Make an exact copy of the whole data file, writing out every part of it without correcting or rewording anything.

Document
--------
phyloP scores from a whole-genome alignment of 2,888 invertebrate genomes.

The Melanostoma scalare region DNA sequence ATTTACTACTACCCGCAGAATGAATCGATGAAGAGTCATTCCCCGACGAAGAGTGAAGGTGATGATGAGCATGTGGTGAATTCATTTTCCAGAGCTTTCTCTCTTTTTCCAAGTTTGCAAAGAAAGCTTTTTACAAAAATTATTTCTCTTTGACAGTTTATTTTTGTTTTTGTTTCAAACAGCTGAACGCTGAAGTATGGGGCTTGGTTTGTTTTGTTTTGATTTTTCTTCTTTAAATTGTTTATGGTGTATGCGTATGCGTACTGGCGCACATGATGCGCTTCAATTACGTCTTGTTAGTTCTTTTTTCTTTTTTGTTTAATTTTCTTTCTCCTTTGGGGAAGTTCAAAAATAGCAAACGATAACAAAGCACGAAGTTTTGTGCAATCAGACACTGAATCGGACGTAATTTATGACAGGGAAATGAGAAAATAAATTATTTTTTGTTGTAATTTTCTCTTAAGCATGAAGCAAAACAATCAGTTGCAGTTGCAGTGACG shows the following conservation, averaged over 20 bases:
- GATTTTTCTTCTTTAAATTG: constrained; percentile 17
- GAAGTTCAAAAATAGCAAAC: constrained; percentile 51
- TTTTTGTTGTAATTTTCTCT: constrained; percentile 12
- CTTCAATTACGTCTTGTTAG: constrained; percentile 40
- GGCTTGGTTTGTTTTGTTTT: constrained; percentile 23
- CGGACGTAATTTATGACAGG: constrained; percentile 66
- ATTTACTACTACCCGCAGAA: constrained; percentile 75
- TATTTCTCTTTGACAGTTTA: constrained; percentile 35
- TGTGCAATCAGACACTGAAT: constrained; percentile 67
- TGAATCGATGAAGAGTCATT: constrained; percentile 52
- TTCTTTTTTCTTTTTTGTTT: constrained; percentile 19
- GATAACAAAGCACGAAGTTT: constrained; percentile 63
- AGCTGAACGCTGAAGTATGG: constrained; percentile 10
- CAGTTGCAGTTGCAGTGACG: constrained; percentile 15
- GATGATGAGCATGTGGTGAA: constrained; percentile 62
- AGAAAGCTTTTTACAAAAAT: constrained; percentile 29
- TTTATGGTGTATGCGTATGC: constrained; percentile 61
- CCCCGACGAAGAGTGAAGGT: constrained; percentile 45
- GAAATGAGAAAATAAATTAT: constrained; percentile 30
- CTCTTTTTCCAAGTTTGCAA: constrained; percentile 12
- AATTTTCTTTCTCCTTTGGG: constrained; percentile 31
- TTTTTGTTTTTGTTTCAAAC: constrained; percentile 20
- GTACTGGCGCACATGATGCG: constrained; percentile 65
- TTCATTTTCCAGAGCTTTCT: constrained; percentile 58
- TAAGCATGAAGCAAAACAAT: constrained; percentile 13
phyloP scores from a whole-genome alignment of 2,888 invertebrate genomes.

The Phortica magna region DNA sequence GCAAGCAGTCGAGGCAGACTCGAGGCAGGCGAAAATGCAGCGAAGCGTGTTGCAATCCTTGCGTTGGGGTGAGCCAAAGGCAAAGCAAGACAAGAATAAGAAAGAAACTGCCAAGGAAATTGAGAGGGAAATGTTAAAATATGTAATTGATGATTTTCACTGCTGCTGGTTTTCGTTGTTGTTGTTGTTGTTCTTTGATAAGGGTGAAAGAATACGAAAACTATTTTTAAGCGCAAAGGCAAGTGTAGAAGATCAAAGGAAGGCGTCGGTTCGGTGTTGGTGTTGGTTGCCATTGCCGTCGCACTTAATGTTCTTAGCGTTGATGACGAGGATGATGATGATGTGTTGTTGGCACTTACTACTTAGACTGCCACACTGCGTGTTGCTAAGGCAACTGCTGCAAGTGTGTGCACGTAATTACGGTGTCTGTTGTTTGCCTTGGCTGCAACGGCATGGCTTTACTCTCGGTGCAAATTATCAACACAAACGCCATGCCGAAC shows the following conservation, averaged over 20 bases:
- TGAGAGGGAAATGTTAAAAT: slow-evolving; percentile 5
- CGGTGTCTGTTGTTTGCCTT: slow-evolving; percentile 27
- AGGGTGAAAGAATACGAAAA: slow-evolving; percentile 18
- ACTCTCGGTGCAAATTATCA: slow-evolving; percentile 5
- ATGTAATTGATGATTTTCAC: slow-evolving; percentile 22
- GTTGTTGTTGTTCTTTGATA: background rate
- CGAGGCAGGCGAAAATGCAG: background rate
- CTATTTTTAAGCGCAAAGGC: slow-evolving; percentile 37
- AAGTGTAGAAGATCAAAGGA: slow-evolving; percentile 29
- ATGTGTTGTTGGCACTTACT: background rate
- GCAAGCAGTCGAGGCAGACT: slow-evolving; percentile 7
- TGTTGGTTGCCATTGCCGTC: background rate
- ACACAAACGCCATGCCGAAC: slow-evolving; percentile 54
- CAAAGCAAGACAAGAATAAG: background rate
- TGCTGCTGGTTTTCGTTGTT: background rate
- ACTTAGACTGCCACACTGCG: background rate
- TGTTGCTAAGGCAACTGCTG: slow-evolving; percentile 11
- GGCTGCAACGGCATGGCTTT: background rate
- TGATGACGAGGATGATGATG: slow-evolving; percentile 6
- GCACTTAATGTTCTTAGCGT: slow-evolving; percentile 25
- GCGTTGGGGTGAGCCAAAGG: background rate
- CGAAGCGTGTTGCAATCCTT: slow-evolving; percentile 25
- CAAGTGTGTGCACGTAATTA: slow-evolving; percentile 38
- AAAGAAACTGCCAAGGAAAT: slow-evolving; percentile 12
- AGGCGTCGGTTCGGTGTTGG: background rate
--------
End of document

phyloP scores from a whole-genome alignment of 2,888 invertebrate genomes.

The Melanostoma scalare region DNA sequence ATTTACTACTACCCGCAGAATGAATCGATGAAGAGTCATTCCCCGACGAAGAGTGAAGGTGATGATGAGCATGTGGTGAATTCATTTTCCAGAGCTTTCTCTCTTTTTCCAAGTTTGCAAAGAAAGCTTTTTACAAAAATTATTTCTCTTTGACAGTTTATTTTTGTTTTTGTTTCAAACAGCTGAACGCTGAAGTATGGGGCTTGGTTTGTTTTGTTTTGATTTTTCTTCTTTAAATTGTTTATGGTGTATGCGTATGCGTACTGGCGCACATGATGCGCTTCAATTACGTCTTGTTAGTTCTTTTTTCTTTTTTGTTTAATTTTCTTTCTCCTTTGGGGAAGTTCAAAAATAGCAAACGATAACAAAGCACGAAGTTTTGTGCAATCAGACACTGAATCGGACGTAATTTATGACAGGGAAATGAGAAAATAAATTATTTTTTGTTGTAATTTTCTCTTAAGCATGAAGCAAAACAATCAGTTGCAGTTGCAGTGACG shows the following conservation, averaged over 20 bases:
- GATTTTTCTTCTTTAAATTG: constrained; percentile 17
- GAAGTTCAAAAATAGCAAAC: constrained; percentile 51
- TTTTTGTTGTAATTTTCTCT: constrained; percentile 12
- CTTCAATTACGTCTTGTTAG: constrained; percentile 40
- GGCTTGGTTTGTTTTGTTTT: constrained; percentile 23
- CGGACGTAATTTATGACAGG: constrained; percentile 66
- ATTTACTACTACCCGCAGAA: constrained; percentile 75
- TATTTCTCTTTGACAGTTTA: constrained; percentile 35
- TGTGCAATCAGACACTGAAT: constrained; percentile 67
- TGAATCGATGAAGAGTCATT: constrained; percentile 52
- TTCTTTTTTCTTTTTTGTTT: constrained; percentile 19
- GATAACAAAGCACGAAGTTT: constrained; percentile 63
- AGCTGAACGCTGAAGTATGG: constrained; percentile 10
- CAGTTGCAGTTGCAGTGACG: constrained; percentile 15
- GATGATGAGCATGTGGTGAA: constrained; percentile 62
- AGAAAGCTTTTTACAAAAAT: constrained; percentile 29
- TTTATGGTGTATGCGTATGC: constrained; percentile 61
- CCCCGACGAAGAGTGAAGGT: constrained; percentile 45
- GAAATGAGAAAATAAATTAT: constrained; percentile 30
- CTCTTTTTCCAAGTTTGCAA: constrained; percentile 12
- AATTTTCTTTCTCCTTTGGG: constrained; percentile 31
- TTTTTGTTTTTGTTTCAAAC: constrained; percentile 20
- GTACTGGCGCACATGATGCG: constrained; percentile 65
- TTCATTTTCCAGAGCTTTCT: constrained; percentile 58
- TAAGCATGAAGCAAAACAAT: constrained; percentile 13
phyloP scores from a whole-genome alignment of 2,888 invertebrate genomes.

The Phortica magna region DNA sequence GCAAGCAGTCGAGGCAGACTCGAGGCAGGCGAAAATGCAGCGAAGCGTGTTGCAATCCTTGCGTTGGGGTGAGCCAAAGGCAAAGCAAGACAAGAATAAGAAAGAAACTGCCAAGGAAATTGAGAGGGAAATGTTAAAATATGTAATTGATGATTTTCACTGCTGCTGGTTTTCGTTGTTGTTGTTGTTGTTCTTTGATAAGGGTGAAAGAATACGAAAACTATTTTTAAGCGCAAAGGCAAGTGTAGAAGATCAAAGGAAGGCGTCGGTTCGGTGTTGGTGTTGGTTGCCATTGCCGTCGCACTTAATGTTCTTAGCGTTGATGACGAGGATGATGATGATGTGTTGTTGGCACTTACTACTTAGACTGCCACACTGCGTGTTGCTAAGGCAACTGCTGCAAGTGTGTGCACGTAATTACGGTGTCTGTTGTTTGCCTTGGCTGCAACGGCATGGCTTTACTCTCGGTGCAAATTATCAACACAAACGCCATGCCGAAC shows the following conservation, averaged over 20 bases:
- TGAGAGGGAAATGTTAAAAT: slow-evolving; percentile 5
- CGGTGTCTGTTGTTTGCCTT: slow-evolving; percentile 27
- AGGGTGAAAGAATACGAAAA: slow-evolving; percentile 18
- ACTCTCGGTGCAAATTATCA: slow-evolving; percentile 5
- ATGTAATTGATGATTTTCAC: slow-evolving; percentile 22
- GTTGTTGTTGTTCTTTGATA: background rate
- CGAGGCAGGCGAAAATGCAG: background rate
- CTATTTTTAAGCGCAAAGGC: slow-evolving; percentile 37
- AAGTGTAGAAGATCAAAGGA: slow-evolving; percentile 29
- ATGTGTTGTTGGCACTTACT: background rate
- GCAAGCAGTCGAGGCAGACT: slow-evolving; percentile 7
- TGTTGGTTGCCATTGCCGTC: background rate
- ACACAAACGCCATGCCGAAC: slow-evolving; percentile 54
- CAAAGCAAGACAAGAATAAG: background rate
- TGCTGCTGGTTTTCGTTGTT: background rate
- ACTTAGACTGCCACACTGCG: background rate
- TGTTGCTAAGGCAACTGCTG: slow-evolving; percentile 11
- GGCTGCAACGGCATGGCTTT: background rate
- TGATGACGAGGATGATGATG: slow-evolving; percentile 6
- GCACTTAATGTTCTTAGCGT: slow-evolving; percentile 25
- GCGTTGGGGTGAGCCAAAGG: background rate
- CGAAGCGTGTTGCAATCCTT: slow-evolving; percentile 25
- CAAGTGTGTGCACGTAATTA: slow-evolving; percentile 38
- AAAGAAACTGCCAAGGAAAT: slow-evolving; percentile 12
- AGGCGTCGGTTCGGTGTTGG: background rate